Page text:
Nowadays (and perhaps then, too) political analysts talk about "rallying the base" of support within a candidate's own party, then "reaching out to the middle," i.e., moderate and undecided voters. Although it did not occur to me 20 years ago, the fact that Mondale was still rallying the base (very few cities in America are more liberal than Ann Arbor) in mid-October was a sure sign of how deeply in trouble Mondale was. In fact, despite by most accounts winning the first debate, Mondale ended up losing the election 59-41%. Mondale carried only his home state of Minnesota and the District of Columbia.

I attended the Mondale rally along with two other grad students. We found a spot behind a tree and got a decent view. Mondale was accompanied at the rally by former Sen. Gary Hart (D-CO), Mondale's nearest rival during the primary campaign. I searched pretty hard on the web for any record of the rally, but couldn't find anything. Twenty years ago would probably be too far back for web-archived newspaper accounts of the event. Further, given Mondale's lopsided defeat, it's understandable that nobody associated with the campaign would create a web-based tribute to Election '84.

Many of you will remember Hart from his failed 1988 campaign, which he started in many people's minds as the front-runner. Suffice it to say that Hart, the self-proclaimed "candidate of new ideas," got into trouble from something resembling one of the world's oldest ideas.

Monday, September 20, 2004

Just a few items from the September 2004 Ann Arbor Observer magazine:

One of the major articles, entitled "Borders Grows Up," reviews the recent ups-and-downs of the now 33-year-old icon of Ann Arbor bookselling. As virtually anyone reading this blog would know, Borders was founded (and located exclusively for many years) in Ann Arbor. In the mid-80s, Borders expanded, initially to some Detroit suburbs and then nationally. The article delves into issues such as competition with Barnes and Noble, competition from internet sales, and the healing process from last year's strike at the flagship Ann Arbor store.

Historically, Borders did a lot to cultivate a cerebral image, most notably making its workers pass a test (which, according to the recent Observer article, was "dropped years ago"). George Will wrote the following in a 1991 Washington Post article:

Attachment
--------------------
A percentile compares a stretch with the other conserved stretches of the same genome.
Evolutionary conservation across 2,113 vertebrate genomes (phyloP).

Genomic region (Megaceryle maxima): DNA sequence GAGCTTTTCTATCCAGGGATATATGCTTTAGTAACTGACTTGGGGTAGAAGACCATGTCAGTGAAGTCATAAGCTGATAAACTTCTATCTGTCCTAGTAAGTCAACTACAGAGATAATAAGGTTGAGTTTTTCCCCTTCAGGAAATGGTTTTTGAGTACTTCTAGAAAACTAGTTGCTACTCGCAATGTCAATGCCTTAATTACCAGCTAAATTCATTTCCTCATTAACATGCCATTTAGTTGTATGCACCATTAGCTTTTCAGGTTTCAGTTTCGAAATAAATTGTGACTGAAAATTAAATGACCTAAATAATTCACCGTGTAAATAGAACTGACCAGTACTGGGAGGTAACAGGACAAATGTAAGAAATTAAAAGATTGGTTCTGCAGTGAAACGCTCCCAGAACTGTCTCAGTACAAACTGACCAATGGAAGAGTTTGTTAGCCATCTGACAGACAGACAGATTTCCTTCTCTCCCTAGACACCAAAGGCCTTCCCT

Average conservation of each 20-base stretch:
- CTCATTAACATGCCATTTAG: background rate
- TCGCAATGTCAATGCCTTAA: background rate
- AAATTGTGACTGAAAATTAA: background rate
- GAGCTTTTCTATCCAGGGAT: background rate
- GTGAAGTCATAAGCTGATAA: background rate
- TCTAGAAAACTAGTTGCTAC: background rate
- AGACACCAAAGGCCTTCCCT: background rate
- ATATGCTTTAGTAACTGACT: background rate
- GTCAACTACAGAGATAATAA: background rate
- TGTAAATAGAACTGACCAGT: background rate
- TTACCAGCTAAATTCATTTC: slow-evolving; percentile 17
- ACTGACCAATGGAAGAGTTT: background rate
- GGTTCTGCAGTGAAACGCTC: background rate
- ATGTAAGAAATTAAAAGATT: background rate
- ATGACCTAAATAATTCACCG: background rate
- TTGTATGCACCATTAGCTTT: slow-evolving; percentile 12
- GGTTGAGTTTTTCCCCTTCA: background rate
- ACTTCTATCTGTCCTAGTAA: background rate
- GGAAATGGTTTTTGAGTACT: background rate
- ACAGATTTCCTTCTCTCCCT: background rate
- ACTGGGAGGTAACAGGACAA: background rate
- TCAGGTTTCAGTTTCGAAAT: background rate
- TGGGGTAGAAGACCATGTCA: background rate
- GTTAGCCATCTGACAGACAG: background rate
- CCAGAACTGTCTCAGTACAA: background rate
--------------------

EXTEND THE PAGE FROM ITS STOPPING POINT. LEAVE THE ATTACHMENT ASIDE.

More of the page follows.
"Reading the torrent of essays about the end of reading, and the glut of books about the death of the book, leaves little time for savoring the significance of Borders bookstores, which are flourishing.

There are 14 of them so far. The first was in Ann Arbor, Mich. The one here in Rockville [Maryland] is typical. It has more than 100,000 titles, 1.3 million volumes and a staff who when asked `Where is `Billy Budd'?' will not reply, `He doesn't work here.'

No one works here who cannot pass a quiz featuring questions like, `In what subject areas would you look for books by or about Jean Piaget, Gustav Klimt, Dorothy Sayers, Karen Horney, Ludwig Wittgenstein'? `Who wrote `Tin Drum'? `Native Son'? `Where the Wild Things Are'?' Non-readers need not apply at Borders, which unlike lots of supposed bookstores sells neither games nor globes nor garden hoses.. . .

A better way of doing business in books began 20 years ago with the Border [sic, it should be Borders] brothers, University of Michigan graduate students, Tom, an English major, and Lewis, a computer wiz. Their idea was to use modern information systems to make possible, meaning profitable, small-volume purchases of many titles rather than large-volume purchases of titles that will sell at a high velocity."

I love that "Billy Budd" quote and am glad to be able to have found a reference to it on the web. Many parts of Will's article are obviously dated, including the test and the number of stores. Heck, today's Borders stores in the L.A. and Chicago areas alone might come close to numbering 14 (those are where I do most of my Borders visiting; my current home of Lubbock, Texas doesn't have one). I also, of course, love to visit the Ann Arbor flagship store, but I haven't been back since 2002.